Family of trans person who died by suicide outside hospital A&E says they were let down by NHS

Matty Sheldrick wears headphones and poses with their dog Lola

The family of a trans person who died by suicide outside the A&E of a Brighton hospital say they were the victim of “gross negligence” by NHS mental health services.

The Clare Project, a Brighton transgender support group, announced the death of 29-year-old Matty Sheldrick on 25 November.

Sheldrick had a “complex history with mental health”, the group said according to Brighton and Hove News. Earlier this year they were forced to spend three weeks in A&E at Royal Sussex County Hospital, as no bed was available for them on a mental health unit.

The sociology student and poet, who was trans and non-binary and used they/ he pronouns, was eventually discharged home, despite expressing a desire to end their life.

Sheldrick was also neurodivergent, and experienced several “meltdowns” during their time in hospital, The Clare Project said.

The group continued: “There were occasions where they were also questioning Matty’s gender and where they should or could go for support as they were transgender and autistic… Matty shared that, during their stay in A&E, there were a couple of occasions they were forcibly restrained and one case where they were also injected with sedation despite consent not being sought.

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“Over the course of the next two to three weeks following discharge, Matty had several engagements with NHS crisis team, their GP and The Clare Project where they stated they were still struggling with thoughts around suicide.”

Tragically, Sheldrick eventually acted on those thoughts outside the hospital A&E on 4 November, having earlier that day been found to be within capacity by a mental health capacity assessment.

They spent 17 days in the Intensive Care Unit (ICU), before passing away.

Both The Clare Project and Sheldrick’s family are calling for the hospital to conduct a thorough investigation, insisting that the young trans person was failed by the NHS.

“Matty’s family, GP, ourselves and the community are advocating for a full and thorough investigation,” The Clare Project told Brighton and Hove News.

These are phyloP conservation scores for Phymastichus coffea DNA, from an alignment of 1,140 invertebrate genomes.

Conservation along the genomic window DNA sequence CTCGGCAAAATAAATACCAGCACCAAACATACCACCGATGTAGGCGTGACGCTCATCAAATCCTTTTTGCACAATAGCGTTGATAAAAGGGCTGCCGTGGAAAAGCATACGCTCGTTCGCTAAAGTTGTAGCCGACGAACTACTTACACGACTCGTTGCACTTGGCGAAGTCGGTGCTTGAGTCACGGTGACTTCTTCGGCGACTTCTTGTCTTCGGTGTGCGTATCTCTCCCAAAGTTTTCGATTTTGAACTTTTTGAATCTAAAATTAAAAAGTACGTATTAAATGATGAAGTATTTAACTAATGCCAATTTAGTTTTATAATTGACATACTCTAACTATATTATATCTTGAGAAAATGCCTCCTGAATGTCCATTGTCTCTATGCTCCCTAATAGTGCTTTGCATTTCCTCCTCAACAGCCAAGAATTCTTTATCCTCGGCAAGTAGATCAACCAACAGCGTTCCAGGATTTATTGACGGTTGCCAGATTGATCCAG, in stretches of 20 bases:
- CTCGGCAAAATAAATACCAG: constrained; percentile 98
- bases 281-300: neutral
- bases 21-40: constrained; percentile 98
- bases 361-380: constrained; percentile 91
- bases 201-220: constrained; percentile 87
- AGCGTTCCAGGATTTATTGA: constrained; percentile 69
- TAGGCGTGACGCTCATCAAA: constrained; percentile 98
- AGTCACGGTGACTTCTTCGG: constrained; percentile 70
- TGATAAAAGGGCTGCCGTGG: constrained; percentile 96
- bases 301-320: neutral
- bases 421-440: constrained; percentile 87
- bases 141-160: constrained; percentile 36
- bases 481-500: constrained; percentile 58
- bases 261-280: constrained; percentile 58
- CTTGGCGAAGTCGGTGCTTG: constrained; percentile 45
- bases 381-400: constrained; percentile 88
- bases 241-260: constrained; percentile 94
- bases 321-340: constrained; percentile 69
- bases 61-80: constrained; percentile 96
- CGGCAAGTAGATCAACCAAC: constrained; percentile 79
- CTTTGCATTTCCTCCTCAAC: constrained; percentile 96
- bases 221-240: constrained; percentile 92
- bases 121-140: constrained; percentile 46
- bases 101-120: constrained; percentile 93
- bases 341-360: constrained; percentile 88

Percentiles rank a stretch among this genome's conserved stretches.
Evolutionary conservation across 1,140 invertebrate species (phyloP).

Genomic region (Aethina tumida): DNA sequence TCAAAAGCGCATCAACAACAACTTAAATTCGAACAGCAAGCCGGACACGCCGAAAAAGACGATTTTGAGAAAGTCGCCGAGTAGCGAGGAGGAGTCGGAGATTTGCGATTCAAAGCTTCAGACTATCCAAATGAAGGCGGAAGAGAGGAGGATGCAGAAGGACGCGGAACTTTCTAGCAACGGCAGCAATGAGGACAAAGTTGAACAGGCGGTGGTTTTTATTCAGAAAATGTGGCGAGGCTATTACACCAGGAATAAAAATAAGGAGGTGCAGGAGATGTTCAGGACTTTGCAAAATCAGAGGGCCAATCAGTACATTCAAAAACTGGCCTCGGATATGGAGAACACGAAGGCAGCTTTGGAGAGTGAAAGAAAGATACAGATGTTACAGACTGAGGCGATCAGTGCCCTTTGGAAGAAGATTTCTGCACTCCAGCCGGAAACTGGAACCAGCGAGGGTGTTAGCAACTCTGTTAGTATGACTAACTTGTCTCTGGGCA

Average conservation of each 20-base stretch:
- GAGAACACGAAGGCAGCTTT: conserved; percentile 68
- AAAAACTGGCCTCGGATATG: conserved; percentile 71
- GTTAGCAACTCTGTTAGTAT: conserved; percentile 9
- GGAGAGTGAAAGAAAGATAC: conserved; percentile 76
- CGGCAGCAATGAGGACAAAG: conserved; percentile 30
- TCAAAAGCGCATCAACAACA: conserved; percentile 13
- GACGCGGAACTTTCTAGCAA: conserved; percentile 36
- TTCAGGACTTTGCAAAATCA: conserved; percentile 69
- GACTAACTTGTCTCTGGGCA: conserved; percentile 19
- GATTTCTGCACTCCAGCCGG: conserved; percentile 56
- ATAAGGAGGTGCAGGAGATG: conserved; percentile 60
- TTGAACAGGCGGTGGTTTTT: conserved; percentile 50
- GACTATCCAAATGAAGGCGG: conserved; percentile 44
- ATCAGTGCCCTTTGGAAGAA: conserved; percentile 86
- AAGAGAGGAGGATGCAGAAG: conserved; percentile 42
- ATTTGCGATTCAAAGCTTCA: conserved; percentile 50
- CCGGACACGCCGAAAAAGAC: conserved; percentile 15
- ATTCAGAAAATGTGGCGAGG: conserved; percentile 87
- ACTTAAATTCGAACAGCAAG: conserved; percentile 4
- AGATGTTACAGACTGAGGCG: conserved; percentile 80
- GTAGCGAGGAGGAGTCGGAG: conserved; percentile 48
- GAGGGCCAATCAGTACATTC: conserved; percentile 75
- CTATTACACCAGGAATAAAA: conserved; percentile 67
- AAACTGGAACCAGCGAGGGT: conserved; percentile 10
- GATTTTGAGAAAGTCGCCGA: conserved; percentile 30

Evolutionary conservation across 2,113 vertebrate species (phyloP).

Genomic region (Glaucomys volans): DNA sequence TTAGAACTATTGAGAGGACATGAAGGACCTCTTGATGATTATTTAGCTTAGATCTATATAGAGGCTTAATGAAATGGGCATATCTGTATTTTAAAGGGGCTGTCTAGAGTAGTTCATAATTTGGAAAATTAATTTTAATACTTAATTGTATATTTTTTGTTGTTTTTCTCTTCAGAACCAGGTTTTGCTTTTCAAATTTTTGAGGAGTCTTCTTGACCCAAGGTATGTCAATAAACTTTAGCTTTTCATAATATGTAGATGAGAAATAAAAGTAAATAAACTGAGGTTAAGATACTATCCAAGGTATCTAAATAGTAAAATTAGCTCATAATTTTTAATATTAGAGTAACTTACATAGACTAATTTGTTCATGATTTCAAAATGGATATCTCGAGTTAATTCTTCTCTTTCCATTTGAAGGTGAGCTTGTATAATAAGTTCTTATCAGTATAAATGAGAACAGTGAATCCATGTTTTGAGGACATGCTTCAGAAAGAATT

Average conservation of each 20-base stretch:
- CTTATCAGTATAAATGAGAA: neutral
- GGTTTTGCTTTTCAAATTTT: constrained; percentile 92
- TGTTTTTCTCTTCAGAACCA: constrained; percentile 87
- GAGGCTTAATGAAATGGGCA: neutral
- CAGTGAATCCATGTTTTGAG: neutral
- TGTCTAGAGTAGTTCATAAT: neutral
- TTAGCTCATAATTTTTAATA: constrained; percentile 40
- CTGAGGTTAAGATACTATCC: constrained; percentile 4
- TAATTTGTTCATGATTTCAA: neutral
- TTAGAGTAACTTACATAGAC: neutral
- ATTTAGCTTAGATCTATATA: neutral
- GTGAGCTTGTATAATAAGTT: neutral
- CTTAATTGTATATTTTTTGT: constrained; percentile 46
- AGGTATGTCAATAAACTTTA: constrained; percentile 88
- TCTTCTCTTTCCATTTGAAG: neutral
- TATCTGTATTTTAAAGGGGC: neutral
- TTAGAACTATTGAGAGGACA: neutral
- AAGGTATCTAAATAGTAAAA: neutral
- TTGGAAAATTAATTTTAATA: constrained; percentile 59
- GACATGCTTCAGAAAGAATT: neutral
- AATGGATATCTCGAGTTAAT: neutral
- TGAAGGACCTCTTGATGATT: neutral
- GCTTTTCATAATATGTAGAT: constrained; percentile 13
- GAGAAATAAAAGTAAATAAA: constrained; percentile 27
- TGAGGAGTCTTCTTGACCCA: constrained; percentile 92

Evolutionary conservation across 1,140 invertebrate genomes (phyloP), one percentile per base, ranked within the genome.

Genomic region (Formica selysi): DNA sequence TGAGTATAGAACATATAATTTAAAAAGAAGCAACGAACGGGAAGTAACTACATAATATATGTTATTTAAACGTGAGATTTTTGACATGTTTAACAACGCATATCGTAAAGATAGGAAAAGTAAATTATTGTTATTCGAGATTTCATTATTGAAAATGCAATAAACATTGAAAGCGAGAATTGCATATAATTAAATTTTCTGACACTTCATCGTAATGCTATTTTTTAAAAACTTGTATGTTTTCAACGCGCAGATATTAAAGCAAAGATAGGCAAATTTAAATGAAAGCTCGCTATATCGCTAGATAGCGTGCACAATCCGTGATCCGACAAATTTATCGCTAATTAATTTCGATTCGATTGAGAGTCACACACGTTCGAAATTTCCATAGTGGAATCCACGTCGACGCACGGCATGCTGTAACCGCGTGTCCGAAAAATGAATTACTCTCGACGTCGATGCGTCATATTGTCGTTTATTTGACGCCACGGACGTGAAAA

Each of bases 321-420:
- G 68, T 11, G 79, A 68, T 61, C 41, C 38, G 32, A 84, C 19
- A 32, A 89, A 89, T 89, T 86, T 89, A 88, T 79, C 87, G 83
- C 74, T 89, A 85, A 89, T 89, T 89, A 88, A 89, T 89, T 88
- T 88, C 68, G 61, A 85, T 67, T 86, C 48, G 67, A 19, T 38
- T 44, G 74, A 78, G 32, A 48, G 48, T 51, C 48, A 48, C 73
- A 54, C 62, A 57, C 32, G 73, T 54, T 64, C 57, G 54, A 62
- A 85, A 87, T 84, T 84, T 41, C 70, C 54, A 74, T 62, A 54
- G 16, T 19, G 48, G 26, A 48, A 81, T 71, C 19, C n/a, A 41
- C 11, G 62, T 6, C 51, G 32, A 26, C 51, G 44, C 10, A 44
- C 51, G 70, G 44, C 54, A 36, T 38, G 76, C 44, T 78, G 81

“We are calling on Sussex Partnership Foundation Trust (who run mental health services) alongside University Hospitals Sussex (who operationally run A&E) to declare this a serious incident requiring investigation and for a full criminal investigation to be carried out by Sussex Police.”

The Clare Project said that a criminal investigation should determine whether there was “gross negligence” on the part of the NHS, and whether manslaughter charges should be brought.

Sheldrick’s mother Shelagh told The Argus:  “We’re still exploring options, it’s quite a difficult process but it has to be done because Matty’s life can’t pass by unnoticed, he didn’t deserve this. He just needed some help; he was reaching out for a place of safety.”

“Ultimately, he was a human being, and he was a very kind, caring and creative soul who unfortunately had mental health difficulties,” she added.

“Everyone who came into contact with Matty became fond of him. He touched everyone’s hearts. We’re all devastated.

“His dad and I were by his bedside for the last few weeks while he was in ICU. We can’t make sense of how this has happened. It’s like a horror story.”

A spokesman for Sussex Partnership NHS Foundation Trust said: “We offer our sincere condolences to the family and friends of Matty Sheldrick and all those affected by their death.

“The circumstances leading up to what happened will be investigated fully with our NHS partners and the findings will be shared with their family when complete.

“As is normal practice, the investigation report will also be shared with the coroner to assist her investigation.”

Suicide is preventable. Readers who are affected by the issues raised in this story are encouraged to contact Samaritans on 116 123 (, or Mind on 0300 123 3393 ( ​

Readers in the US are encouraged to contact the National Suicide Prevention Line on 1-800-273-8255.